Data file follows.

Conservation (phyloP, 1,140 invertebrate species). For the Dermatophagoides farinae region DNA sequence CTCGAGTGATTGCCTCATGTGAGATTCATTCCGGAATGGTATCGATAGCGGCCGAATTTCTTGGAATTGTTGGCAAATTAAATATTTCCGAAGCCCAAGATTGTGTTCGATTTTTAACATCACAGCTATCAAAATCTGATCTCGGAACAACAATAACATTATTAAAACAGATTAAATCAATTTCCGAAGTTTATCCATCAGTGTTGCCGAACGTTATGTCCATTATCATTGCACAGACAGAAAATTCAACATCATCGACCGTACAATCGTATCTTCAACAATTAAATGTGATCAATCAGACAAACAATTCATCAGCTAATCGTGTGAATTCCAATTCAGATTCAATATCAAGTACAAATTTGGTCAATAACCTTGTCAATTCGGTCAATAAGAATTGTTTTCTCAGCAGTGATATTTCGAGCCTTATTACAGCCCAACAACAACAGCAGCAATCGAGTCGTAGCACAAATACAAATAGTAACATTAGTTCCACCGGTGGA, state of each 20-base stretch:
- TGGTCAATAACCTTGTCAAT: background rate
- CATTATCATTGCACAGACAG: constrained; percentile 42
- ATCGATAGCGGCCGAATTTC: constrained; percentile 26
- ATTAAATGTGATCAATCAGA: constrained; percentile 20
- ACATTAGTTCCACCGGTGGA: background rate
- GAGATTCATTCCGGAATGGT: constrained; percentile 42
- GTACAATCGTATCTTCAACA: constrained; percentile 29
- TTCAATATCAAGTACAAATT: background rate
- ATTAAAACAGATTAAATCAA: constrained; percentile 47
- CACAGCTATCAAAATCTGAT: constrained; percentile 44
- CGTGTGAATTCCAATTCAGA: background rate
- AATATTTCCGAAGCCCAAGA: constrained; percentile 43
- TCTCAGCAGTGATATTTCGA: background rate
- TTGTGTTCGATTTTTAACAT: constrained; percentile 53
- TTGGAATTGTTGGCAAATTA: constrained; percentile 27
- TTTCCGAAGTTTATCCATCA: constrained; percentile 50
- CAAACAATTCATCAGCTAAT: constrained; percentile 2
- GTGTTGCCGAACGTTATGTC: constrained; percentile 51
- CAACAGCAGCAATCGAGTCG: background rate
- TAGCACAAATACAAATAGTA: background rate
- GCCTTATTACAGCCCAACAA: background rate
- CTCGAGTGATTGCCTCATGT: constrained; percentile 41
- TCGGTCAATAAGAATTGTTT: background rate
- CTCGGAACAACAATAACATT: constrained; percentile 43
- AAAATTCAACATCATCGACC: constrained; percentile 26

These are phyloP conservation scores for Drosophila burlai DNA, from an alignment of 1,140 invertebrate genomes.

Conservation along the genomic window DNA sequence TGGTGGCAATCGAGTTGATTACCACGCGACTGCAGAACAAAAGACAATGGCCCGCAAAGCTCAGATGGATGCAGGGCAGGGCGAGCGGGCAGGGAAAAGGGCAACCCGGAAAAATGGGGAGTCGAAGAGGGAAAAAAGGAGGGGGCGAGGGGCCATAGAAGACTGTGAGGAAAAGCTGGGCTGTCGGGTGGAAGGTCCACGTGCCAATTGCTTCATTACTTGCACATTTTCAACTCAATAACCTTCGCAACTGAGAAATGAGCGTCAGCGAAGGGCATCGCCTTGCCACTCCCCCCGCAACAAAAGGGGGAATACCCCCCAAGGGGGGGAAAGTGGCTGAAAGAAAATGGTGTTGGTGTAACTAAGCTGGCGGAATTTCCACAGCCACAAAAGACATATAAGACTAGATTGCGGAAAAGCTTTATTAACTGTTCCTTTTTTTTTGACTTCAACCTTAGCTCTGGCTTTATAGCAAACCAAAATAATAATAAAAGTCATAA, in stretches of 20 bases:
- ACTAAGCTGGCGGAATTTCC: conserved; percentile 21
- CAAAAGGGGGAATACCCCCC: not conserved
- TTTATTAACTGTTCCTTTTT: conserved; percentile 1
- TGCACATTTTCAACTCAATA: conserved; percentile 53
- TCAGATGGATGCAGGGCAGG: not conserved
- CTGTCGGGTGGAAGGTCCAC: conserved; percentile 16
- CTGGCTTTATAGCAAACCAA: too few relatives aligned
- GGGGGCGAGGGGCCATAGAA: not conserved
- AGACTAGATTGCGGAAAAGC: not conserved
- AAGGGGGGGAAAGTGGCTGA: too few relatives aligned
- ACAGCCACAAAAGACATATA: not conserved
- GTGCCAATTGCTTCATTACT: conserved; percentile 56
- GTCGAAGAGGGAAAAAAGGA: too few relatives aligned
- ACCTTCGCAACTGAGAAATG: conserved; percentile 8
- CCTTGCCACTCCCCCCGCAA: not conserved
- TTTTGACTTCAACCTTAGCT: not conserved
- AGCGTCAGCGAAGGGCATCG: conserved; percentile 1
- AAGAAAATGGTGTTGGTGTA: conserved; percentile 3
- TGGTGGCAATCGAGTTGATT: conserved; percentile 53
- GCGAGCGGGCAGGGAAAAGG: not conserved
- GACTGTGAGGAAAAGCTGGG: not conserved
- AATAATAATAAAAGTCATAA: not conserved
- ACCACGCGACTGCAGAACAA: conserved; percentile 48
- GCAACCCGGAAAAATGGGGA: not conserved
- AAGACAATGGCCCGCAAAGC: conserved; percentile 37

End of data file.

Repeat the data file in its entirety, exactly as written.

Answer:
Conservation (phyloP, 1,140 invertebrate species). For the Dermatophagoides farinae region DNA sequence CTCGAGTGATTGCCTCATGTGAGATTCATTCCGGAATGGTATCGATAGCGGCCGAATTTCTTGGAATTGTTGGCAAATTAAATATTTCCGAAGCCCAAGATTGTGTTCGATTTTTAACATCACAGCTATCAAAATCTGATCTCGGAACAACAATAACATTATTAAAACAGATTAAATCAATTTCCGAAGTTTATCCATCAGTGTTGCCGAACGTTATGTCCATTATCATTGCACAGACAGAAAATTCAACATCATCGACCGTACAATCGTATCTTCAACAATTAAATGTGATCAATCAGACAAACAATTCATCAGCTAATCGTGTGAATTCCAATTCAGATTCAATATCAAGTACAAATTTGGTCAATAACCTTGTCAATTCGGTCAATAAGAATTGTTTTCTCAGCAGTGATATTTCGAGCCTTATTACAGCCCAACAACAACAGCAGCAATCGAGTCGTAGCACAAATACAAATAGTAACATTAGTTCCACCGGTGGA, state of each 20-base stretch:
- TGGTCAATAACCTTGTCAAT: background rate
- CATTATCATTGCACAGACAG: constrained; percentile 42
- ATCGATAGCGGCCGAATTTC: constrained; percentile 26
- ATTAAATGTGATCAATCAGA: constrained; percentile 20
- ACATTAGTTCCACCGGTGGA: background rate
- GAGATTCATTCCGGAATGGT: constrained; percentile 42
- GTACAATCGTATCTTCAACA: constrained; percentile 29
- TTCAATATCAAGTACAAATT: background rate
- ATTAAAACAGATTAAATCAA: constrained; percentile 47
- CACAGCTATCAAAATCTGAT: constrained; percentile 44
- CGTGTGAATTCCAATTCAGA: background rate
- AATATTTCCGAAGCCCAAGA: constrained; percentile 43
- TCTCAGCAGTGATATTTCGA: background rate
- TTGTGTTCGATTTTTAACAT: constrained; percentile 53
- TTGGAATTGTTGGCAAATTA: constrained; percentile 27
- TTTCCGAAGTTTATCCATCA: constrained; percentile 50
- CAAACAATTCATCAGCTAAT: constrained; percentile 2
- GTGTTGCCGAACGTTATGTC: constrained; percentile 51
- CAACAGCAGCAATCGAGTCG: background rate
- TAGCACAAATACAAATAGTA: background rate
- GCCTTATTACAGCCCAACAA: background rate
- CTCGAGTGATTGCCTCATGT: constrained; percentile 41
- TCGGTCAATAAGAATTGTTT: background rate
- CTCGGAACAACAATAACATT: constrained; percentile 43
- AAAATTCAACATCATCGACC: constrained; percentile 26

These are phyloP conservation scores for Drosophila burlai DNA, from an alignment of 1,140 invertebrate genomes.

Conservation along the genomic window DNA sequence TGGTGGCAATCGAGTTGATTACCACGCGACTGCAGAACAAAAGACAATGGCCCGCAAAGCTCAGATGGATGCAGGGCAGGGCGAGCGGGCAGGGAAAAGGGCAACCCGGAAAAATGGGGAGTCGAAGAGGGAAAAAAGGAGGGGGCGAGGGGCCATAGAAGACTGTGAGGAAAAGCTGGGCTGTCGGGTGGAAGGTCCACGTGCCAATTGCTTCATTACTTGCACATTTTCAACTCAATAACCTTCGCAACTGAGAAATGAGCGTCAGCGAAGGGCATCGCCTTGCCACTCCCCCCGCAACAAAAGGGGGAATACCCCCCAAGGGGGGGAAAGTGGCTGAAAGAAAATGGTGTTGGTGTAACTAAGCTGGCGGAATTTCCACAGCCACAAAAGACATATAAGACTAGATTGCGGAAAAGCTTTATTAACTGTTCCTTTTTTTTTGACTTCAACCTTAGCTCTGGCTTTATAGCAAACCAAAATAATAATAAAAGTCATAA, in stretches of 20 bases:
- ACTAAGCTGGCGGAATTTCC: conserved; percentile 21
- CAAAAGGGGGAATACCCCCC: not conserved
- TTTATTAACTGTTCCTTTTT: conserved; percentile 1
- TGCACATTTTCAACTCAATA: conserved; percentile 53
- TCAGATGGATGCAGGGCAGG: not conserved
- CTGTCGGGTGGAAGGTCCAC: conserved; percentile 16
- CTGGCTTTATAGCAAACCAA: too few relatives aligned
- GGGGGCGAGGGGCCATAGAA: not conserved
- AGACTAGATTGCGGAAAAGC: not conserved
- AAGGGGGGGAAAGTGGCTGA: too few relatives aligned
- ACAGCCACAAAAGACATATA: not conserved
- GTGCCAATTGCTTCATTACT: conserved; percentile 56
- GTCGAAGAGGGAAAAAAGGA: too few relatives aligned
- ACCTTCGCAACTGAGAAATG: conserved; percentile 8
- CCTTGCCACTCCCCCCGCAA: not conserved
- TTTTGACTTCAACCTTAGCT: not conserved
- AGCGTCAGCGAAGGGCATCG: conserved; percentile 1
- AAGAAAATGGTGTTGGTGTA: conserved; percentile 3
- TGGTGGCAATCGAGTTGATT: conserved; percentile 53
- GCGAGCGGGCAGGGAAAAGG: not conserved
- GACTGTGAGGAAAAGCTGGG: not conserved
- AATAATAATAAAAGTCATAA: not conserved
- ACCACGCGACTGCAGAACAA: conserved; percentile 48
- GCAACCCGGAAAAATGGGGA: not conserved
- AAGACAATGGCCCGCAAAGC: conserved; percentile 37